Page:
Happy Days.

What is incredible, is how these new worship songs began to travel around the world, without the benefit of the internet. In today's language they 'went viral'. There was a hunger for new songs and new ways of expressing 'sung worship'. Songs were passed on by word of mouth and a rough recording on a hand held cassette recorder (remember those?)

Worship conferences and events began to spring up, in order to equip churches and local musicians. Worship took to the streets with events such as "March for Jesus", which gathered almost 80,000 in Hyde Park in 1994. It was a privilege to be swept along in all of this. We thought we were changing the world, but at that time did not realise that our world was irrelevant to the majority of people in the UK.

Tricia and I entered a new phase of writing in the late 1980s and we were humbled and amazed at how our worship songs became popular. We were accidentally successful. 

For me this worship movement entered a new phase after the “Champion of the World” event at Wembley Stadium in 1997. Some executives from a large US Christian publishing company were there. They saw a stadium filled with almost 45,000 people, engaged in worship. Sometimes Tricia wonders if what they really saw was Dollar signs! However, there was a need for what we had in the UK, to impact North America. I remember going into a Christian bookstore in Seattle in the 1990s and being amazed at how far behind the curve, their worship music seemed to be.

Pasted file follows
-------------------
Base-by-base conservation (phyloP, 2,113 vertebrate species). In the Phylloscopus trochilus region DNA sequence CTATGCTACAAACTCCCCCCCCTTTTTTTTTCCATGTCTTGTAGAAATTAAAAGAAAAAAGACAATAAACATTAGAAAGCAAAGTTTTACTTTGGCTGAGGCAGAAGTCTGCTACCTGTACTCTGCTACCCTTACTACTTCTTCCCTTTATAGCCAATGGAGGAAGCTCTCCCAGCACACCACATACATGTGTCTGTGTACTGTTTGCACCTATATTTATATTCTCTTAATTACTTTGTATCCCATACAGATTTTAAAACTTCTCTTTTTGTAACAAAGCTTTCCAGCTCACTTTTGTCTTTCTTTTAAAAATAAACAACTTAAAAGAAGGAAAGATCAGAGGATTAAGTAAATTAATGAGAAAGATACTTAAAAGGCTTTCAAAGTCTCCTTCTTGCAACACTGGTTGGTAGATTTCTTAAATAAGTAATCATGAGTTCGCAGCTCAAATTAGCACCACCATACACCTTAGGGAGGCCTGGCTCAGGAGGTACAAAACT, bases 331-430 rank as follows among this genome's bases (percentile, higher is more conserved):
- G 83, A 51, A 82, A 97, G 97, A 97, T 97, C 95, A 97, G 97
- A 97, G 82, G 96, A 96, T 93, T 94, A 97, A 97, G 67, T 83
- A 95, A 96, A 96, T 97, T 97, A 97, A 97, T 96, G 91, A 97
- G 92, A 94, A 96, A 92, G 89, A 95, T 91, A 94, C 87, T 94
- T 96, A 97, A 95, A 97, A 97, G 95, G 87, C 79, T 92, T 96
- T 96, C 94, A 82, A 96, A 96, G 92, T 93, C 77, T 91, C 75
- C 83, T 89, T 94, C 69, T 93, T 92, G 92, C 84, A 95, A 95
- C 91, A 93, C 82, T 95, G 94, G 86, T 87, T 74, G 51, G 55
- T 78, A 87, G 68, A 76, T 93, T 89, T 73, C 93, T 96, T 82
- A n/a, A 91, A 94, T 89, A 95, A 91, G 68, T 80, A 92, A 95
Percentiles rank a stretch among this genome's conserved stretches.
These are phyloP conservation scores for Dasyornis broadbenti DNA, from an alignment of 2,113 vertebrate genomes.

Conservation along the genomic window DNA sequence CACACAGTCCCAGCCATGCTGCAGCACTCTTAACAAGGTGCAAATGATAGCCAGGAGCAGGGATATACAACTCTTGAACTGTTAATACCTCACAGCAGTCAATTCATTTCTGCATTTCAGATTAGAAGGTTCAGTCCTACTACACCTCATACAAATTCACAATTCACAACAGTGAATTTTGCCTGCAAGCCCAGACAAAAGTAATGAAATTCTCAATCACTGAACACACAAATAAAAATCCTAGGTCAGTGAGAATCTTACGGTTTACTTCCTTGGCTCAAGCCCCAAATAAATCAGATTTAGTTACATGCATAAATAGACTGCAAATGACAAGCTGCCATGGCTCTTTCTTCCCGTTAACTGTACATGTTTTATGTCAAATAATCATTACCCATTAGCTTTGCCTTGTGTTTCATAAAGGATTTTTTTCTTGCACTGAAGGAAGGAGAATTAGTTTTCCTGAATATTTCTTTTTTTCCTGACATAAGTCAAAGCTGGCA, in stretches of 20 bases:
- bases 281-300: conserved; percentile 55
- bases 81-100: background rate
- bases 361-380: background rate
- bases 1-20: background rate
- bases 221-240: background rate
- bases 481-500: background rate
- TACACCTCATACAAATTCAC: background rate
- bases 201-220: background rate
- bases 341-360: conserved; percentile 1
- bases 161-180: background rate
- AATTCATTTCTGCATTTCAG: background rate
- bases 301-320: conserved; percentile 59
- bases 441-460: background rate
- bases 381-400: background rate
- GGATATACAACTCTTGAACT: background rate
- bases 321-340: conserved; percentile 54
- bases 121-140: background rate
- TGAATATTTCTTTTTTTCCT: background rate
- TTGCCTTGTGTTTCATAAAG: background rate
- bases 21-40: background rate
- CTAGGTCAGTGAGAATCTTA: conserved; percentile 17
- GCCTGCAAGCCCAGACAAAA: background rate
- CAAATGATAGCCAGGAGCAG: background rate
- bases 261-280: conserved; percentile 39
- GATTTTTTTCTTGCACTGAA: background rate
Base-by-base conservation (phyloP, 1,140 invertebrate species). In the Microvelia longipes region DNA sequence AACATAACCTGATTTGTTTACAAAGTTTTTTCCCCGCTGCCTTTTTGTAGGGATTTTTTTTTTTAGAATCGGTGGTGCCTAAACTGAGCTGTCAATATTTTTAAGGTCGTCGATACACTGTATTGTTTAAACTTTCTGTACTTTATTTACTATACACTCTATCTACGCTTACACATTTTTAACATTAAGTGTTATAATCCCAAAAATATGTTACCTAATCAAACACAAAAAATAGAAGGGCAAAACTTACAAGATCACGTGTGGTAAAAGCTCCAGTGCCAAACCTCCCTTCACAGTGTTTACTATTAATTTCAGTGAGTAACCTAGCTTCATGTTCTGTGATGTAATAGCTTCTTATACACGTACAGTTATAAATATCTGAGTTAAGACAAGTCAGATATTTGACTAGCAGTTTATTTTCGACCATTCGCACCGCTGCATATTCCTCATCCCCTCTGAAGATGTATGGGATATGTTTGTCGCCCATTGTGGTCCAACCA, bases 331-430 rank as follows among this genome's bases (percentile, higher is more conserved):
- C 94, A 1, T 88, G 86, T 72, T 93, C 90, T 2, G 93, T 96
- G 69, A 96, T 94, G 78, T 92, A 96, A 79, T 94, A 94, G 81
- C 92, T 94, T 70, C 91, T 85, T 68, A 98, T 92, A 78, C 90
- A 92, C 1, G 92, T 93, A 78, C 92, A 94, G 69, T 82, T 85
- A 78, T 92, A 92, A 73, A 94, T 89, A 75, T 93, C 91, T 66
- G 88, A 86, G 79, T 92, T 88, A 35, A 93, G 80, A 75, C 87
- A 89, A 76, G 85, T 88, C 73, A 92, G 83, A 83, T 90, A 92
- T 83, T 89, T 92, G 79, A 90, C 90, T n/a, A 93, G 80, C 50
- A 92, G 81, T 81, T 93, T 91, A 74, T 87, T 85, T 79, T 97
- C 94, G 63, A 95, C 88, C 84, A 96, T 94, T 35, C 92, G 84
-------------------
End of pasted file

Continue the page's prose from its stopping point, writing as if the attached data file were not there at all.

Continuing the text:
Anyway, in a very short space of time, suddenly all these CCM (Contemporary Christian Music) artists in the USA were releasing worship albums. The US publishers took what we were doing in the UK and marketed it very successfully to the church of North America.

But maybe it was not quite the same.

In the UK, the worship movement was a community. Writers who influenced and encouraged one another. In the US, worship became an industry.

Big money could now be made out of worship songs – for the company, the writers and the musicians. Making money is not a problem though. We all need money in order to survive.

Tricia and I earn enough to live, as songwriters, because publishers do a good job promoting our songs and albums. In fact as self-publishers these days, we are doing everything we can to get our music played. This is our job and it is not always easy.